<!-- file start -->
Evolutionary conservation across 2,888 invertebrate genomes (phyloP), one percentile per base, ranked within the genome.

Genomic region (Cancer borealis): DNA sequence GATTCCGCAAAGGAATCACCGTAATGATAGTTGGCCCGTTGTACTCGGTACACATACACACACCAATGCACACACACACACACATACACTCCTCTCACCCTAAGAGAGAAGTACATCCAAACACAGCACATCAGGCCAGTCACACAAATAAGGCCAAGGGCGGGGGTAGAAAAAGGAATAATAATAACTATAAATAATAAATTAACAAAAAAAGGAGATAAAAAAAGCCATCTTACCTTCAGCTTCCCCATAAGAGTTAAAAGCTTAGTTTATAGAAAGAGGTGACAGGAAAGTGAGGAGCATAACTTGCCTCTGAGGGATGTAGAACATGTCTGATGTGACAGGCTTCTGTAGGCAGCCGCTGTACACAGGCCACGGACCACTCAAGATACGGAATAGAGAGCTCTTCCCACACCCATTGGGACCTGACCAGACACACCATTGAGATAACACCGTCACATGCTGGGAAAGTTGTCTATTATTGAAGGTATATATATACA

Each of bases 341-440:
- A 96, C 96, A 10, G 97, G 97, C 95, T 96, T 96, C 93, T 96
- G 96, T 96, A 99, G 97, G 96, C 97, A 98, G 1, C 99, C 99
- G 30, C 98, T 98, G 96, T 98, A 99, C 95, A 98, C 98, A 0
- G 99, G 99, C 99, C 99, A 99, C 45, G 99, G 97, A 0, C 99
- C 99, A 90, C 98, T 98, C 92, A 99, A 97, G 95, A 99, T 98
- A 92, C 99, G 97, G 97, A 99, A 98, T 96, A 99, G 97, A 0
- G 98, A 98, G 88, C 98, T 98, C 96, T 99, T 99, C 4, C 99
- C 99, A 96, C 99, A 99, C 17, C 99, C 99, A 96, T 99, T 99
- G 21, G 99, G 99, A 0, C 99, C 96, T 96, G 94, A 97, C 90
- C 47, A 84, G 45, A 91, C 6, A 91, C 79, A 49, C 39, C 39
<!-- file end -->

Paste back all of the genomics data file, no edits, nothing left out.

Evolutionary conservation across 2,888 invertebrate genomes (phyloP), one percentile per base, ranked within the genome.

Genomic region (Cancer borealis): DNA sequence GATTCCGCAAAGGAATCACCGTAATGATAGTTGGCCCGTTGTACTCGGTACACATACACACACCAATGCACACACACACACACATACACTCCTCTCACCCTAAGAGAGAAGTACATCCAAACACAGCACATCAGGCCAGTCACACAAATAAGGCCAAGGGCGGGGGTAGAAAAAGGAATAATAATAACTATAAATAATAAATTAACAAAAAAAGGAGATAAAAAAAGCCATCTTACCTTCAGCTTCCCCATAAGAGTTAAAAGCTTAGTTTATAGAAAGAGGTGACAGGAAAGTGAGGAGCATAACTTGCCTCTGAGGGATGTAGAACATGTCTGATGTGACAGGCTTCTGTAGGCAGCCGCTGTACACAGGCCACGGACCACTCAAGATACGGAATAGAGAGCTCTTCCCACACCCATTGGGACCTGACCAGACACACCATTGAGATAACACCGTCACATGCTGGGAAAGTTGTCTATTATTGAAGGTATATATATACA

Each of bases 341-440:
- A 96, C 96, A 10, G 97, G 97, C 95, T 96, T 96, C 93, T 96
- G 96, T 96, A 99, G 97, G 96, C 97, A 98, G 1, C 99, C 99
- G 30, C 98, T 98, G 96, T 98, A 99, C 95, A 98, C 98, A 0
- G 99, G 99, C 99, C 99, A 99, C 45, G 99, G 97, A 0, C 99
- C 99, A 90, C 98, T 98, C 92, A 99, A 97, G 95, A 99, T 98
- A 92, C 99, G 97, G 97, A 99, A 98, T 96, A 99, G 97, A 0
- G 98, A 98, G 88, C 98, T 98, C 96, T 99, T 99, C 4, C 99
- C 99, A 96, C 99, A 99, C 17, C 99, C 99, A 96, T 99, T 99
- G 21, G 99, G 99, A 0, C 99, C 96, T 96, G 94, A 97, C 90
- C 47, A 84, G 45, A 91, C 6, A 91, C 79, A 49, C 39, C 39